Hawaii’s oldest hospital will convert a space dedicated to COVID-19 patients that would be ready by September.
The Queen’s Medical Center’s project is an infectious disease unit, which aims to address the much-needed care for COVID-19 patients, during what health officials call “a second wave” of coronavirus cases. The unit also will address the shortage in medical resources, and will be used for future emerging viruses.
“The biggest challenge is that we’re in the middle of a second wave, and each week an increasing number of COVID patients need hospitalization at Queen’s,” Jason Chang, executive vice president and chief operating officer of The Queen’s Health Systems, said in an email.
The need for capacity became more urgent after health officials predicted that hospital care beds will be overrun by the end of the month.
Chang hopes the unit will be completed at least by the end of September to help with the “second wave.” He also expects future surges and anticipates the infection prevention unit to be “a tremendous asset for our patients and our caregivers.”
Located on the ninth floor, the 30,000-square-foot unit will have 24 private isolation rooms to care for one patient each.
“Having private, negative pressure rooms will prevent patients from spreading the infection and protect our staff,” Chang said. “All COVID patients are grouped in cohorts to best protect our other patients and also by acuity level.”
The unit will staff 10 to 20 people.
The total cost of the project is $12.7 million. The costs include planning and design, consultations with infectious diseases specialists, renovations for patient care rooms and isolated anteroom areas for caregivers. Costs also include specialized equipment such as negative air machines, High Energy Particulate Arrestors, monitoring systems, exhaust systems and a variety of personnel training initiative.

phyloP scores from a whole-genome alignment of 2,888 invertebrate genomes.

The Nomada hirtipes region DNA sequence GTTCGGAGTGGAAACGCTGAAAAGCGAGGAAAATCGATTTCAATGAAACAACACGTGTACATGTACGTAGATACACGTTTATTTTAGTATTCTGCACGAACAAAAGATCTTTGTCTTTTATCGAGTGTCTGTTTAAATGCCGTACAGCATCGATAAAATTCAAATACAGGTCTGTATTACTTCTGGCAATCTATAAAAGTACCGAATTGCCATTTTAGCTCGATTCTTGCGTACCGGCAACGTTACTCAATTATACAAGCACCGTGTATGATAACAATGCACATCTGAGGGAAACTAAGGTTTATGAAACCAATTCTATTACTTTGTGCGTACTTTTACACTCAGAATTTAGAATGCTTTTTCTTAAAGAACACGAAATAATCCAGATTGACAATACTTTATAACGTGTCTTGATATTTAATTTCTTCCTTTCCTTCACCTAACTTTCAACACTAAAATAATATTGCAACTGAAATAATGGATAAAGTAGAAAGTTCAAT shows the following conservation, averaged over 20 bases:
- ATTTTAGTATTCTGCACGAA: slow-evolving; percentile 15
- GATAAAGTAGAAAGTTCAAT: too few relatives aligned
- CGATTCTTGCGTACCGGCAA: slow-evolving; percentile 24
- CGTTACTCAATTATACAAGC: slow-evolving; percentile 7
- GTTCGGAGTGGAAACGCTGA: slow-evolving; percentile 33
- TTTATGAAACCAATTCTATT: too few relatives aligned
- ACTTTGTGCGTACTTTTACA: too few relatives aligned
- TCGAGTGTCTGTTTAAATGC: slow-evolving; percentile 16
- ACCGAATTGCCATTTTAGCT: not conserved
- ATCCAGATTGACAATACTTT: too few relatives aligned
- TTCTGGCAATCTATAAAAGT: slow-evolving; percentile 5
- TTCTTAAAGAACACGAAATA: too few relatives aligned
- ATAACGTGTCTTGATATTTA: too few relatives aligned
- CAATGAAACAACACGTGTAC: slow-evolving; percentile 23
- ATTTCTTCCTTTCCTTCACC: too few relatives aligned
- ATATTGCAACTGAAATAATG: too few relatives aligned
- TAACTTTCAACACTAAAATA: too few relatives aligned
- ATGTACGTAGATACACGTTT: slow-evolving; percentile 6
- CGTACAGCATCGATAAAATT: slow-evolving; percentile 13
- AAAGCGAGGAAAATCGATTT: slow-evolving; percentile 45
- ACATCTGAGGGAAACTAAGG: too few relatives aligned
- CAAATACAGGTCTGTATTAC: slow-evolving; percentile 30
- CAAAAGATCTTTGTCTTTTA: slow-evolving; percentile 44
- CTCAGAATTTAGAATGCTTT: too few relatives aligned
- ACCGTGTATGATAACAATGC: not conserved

Recently, Hawaii Medical Service Association donated $1 million to support the program. The money will go toward the development of the unit, which will feature negative pressure technologies, double-filter entrance and exit ways, and multiple sanitization and decontamination areas for physicians and staff.
“In these challenging times, it’s difficult to find extra dollars anywhere for anything,” Mark Mugiishi, president and CEO of HMSA, said. “But when it’s to support the community, you just do it. It’s why we’re very proud to support The Queen’s Medical Center in the fight against COVID-19, to keep us healthy and safe for generations to come, as they’ve been doing so wonderfully during this pandemic.”
The design will have Airborne Infection Isolation Rooms or “cleanrooms” that filter air for coughing patients. The unit also will add two negative pressure rooms and three private rooms.
Still, the state has seen cases in triple digits for the past two weeks.
Hawaii set another record with 231 cases Saturday, increasing the statewide total since the start of the pandemic to 3,346.
There were 223 cases on Oahu, 5 on Hawaii island and 3 on Kauai, according to the state Department of Health
The death total is 31.
On Thursday, 117 people statewide were hospitalized for the coronavirus, with 115 on Oahu. Health officials worry that ICU beds on Oahu could reach capacity by the end of the month.